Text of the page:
In a recent tweet, the Indian Air Force has released images of its own swarm drone tests after news came out that India is accelerating its drone project. These images, according to experts, are a signal to adversaries across the country’s northern borders, which already possess such capability.
#Innovation #Integration #Intimidation
Harnessing indigenous talent and technological capability, IAF is leading the way in using Artificial Intelligence to add to its combat potential. Swarm drones is a prime example. #IndianAirForce#HarKaamDeshKeNaam pic.twitter.com/gZV8lKK4yS
— Indian Air Force (@IAF_MCC) December 5, 2020
“Harnessing indigenous talent and technological capability, IAF is leading the way in using Artificial Intelligence to add to its combat potential. Swarm drones is a prime example,” the tweet mentioned, pointing towards the use of Artificial Intelligence technology with these drones.
Three images of the tests were also posted, showing a number of hexacopter UAVs (at least 15 of them) flying in a coordinated manner from an airbase. The images are, however, blurred. Whether the blurring is done intentionally or unintentionally is not known, but experts have stated that this could be to hide the characteristics and the manufacturing company of these drones.
Why Swarm Drones?
Swarm drones is a concept where a large cluster (or many clusters) of unmanned aerial vehicles (UAVs) are flown together in contested or hostile airspace, in order to confuse the radar with a much bigger image of the actual target and achieve their assigned objective.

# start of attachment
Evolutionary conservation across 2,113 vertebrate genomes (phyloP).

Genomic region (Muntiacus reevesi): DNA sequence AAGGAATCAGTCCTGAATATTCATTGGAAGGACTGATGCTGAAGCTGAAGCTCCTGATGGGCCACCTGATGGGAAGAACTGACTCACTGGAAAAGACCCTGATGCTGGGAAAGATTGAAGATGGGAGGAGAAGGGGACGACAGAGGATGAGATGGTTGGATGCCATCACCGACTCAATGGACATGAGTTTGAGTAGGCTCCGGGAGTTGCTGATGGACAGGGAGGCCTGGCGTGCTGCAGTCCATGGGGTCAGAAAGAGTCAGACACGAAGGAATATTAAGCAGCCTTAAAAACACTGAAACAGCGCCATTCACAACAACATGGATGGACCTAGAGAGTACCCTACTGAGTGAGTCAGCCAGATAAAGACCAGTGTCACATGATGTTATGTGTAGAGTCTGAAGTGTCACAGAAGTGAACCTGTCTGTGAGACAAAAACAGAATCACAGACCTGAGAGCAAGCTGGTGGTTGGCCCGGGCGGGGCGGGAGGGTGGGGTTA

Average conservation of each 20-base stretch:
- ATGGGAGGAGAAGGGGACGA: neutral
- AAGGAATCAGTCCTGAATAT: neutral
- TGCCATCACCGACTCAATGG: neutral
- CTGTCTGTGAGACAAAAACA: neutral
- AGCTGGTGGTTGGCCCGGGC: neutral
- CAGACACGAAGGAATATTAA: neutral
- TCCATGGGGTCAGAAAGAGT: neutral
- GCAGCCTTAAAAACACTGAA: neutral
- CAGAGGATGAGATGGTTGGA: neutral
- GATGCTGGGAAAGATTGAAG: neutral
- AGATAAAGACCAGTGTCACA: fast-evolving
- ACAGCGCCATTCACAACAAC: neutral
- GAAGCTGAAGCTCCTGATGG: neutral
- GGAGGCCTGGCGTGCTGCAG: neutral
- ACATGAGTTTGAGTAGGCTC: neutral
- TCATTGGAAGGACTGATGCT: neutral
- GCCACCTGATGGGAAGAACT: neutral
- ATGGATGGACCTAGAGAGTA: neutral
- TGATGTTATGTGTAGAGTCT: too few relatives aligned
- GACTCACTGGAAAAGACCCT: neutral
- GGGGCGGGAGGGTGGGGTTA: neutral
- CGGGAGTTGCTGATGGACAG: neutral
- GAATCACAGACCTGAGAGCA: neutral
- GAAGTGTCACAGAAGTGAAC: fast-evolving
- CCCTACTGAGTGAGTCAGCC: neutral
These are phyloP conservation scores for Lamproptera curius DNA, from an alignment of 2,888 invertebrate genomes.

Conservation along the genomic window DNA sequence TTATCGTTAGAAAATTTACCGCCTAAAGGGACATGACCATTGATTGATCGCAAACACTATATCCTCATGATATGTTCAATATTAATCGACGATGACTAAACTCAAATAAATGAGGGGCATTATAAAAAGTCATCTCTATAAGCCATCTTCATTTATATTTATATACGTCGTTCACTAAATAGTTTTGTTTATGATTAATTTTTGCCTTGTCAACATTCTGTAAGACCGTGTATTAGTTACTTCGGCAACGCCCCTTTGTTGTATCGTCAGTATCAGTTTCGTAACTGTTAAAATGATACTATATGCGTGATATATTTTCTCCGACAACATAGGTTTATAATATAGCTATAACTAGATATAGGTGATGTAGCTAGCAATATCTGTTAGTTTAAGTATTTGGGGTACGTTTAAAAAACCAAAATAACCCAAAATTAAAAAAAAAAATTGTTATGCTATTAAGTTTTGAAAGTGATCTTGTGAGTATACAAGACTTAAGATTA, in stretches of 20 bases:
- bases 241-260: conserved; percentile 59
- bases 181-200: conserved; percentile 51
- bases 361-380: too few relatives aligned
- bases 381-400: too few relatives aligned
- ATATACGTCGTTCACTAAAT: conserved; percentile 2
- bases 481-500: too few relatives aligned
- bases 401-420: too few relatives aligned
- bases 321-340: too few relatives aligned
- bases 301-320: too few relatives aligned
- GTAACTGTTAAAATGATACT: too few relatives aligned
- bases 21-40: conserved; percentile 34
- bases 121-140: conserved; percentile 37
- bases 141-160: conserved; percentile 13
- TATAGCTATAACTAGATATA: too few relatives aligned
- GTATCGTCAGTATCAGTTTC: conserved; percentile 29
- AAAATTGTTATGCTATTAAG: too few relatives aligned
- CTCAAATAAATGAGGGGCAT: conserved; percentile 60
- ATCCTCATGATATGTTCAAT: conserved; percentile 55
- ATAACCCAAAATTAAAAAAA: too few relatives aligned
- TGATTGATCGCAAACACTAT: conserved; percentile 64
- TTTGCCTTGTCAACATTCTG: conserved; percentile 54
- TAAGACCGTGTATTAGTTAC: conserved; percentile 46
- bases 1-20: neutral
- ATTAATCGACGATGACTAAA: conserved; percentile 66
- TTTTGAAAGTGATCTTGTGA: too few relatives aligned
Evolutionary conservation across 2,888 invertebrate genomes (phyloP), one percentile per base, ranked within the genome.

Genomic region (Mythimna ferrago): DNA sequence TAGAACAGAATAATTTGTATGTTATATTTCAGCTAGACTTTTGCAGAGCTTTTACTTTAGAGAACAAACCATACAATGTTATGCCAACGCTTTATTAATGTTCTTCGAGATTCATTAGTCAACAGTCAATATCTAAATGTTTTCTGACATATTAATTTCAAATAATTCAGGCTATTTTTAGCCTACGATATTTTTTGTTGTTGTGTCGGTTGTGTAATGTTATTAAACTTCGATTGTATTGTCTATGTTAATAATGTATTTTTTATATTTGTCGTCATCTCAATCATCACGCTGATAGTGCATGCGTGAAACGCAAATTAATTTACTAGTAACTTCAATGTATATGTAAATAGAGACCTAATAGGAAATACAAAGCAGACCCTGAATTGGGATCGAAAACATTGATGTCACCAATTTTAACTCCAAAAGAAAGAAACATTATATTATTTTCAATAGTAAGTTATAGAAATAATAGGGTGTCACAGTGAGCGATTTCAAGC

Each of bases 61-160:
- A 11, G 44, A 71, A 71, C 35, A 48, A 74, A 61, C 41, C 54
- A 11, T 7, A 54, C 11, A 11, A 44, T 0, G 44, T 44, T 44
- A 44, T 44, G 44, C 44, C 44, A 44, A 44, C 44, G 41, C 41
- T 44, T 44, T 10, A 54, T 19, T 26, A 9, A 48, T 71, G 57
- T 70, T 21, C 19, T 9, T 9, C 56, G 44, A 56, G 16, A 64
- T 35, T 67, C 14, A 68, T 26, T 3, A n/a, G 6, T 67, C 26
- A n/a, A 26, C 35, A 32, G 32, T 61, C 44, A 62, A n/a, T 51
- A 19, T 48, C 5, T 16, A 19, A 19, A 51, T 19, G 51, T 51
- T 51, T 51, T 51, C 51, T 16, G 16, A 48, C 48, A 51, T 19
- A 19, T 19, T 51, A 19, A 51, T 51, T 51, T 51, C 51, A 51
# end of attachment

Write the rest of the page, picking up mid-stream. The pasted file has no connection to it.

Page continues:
These drones (or robots) work in tandem with each other and are controlled either manually or autonomously by using processors on board.
These could be efficiently used in Suppression of Enemy Air Defenses/ Destruction of Enemy Air Defenses (SEAD/DEAD) roles, by giving a distorted image of bogeys on the radar, detecting the enemy radar sites and relaying that information to their operators.
If these drones are armed, these can also be used as kamikaze or strike roles, hitting the enemy Air Defense sites or other critical infrastructural assets. These can be used in many other areas as well, and their operational capabilities and scope are still being developed with innovative ideas.
Apart from military applications, its civilian usage is also being done in many ways like aerial demonstrations. This technology has been on a rapid rise in China, the biggest manufacturer and the user of military and non-military UAVs. They are even used as fireworks and other entertainment purposes among the Chinese population.
China has already made rapid advancements in the deployment of its military drone swarms. This year only, the country released a video of a ‘barrage swarm’ truck-mounted system tested for its military and is the first practical use of such system on this scale anywhere in the world.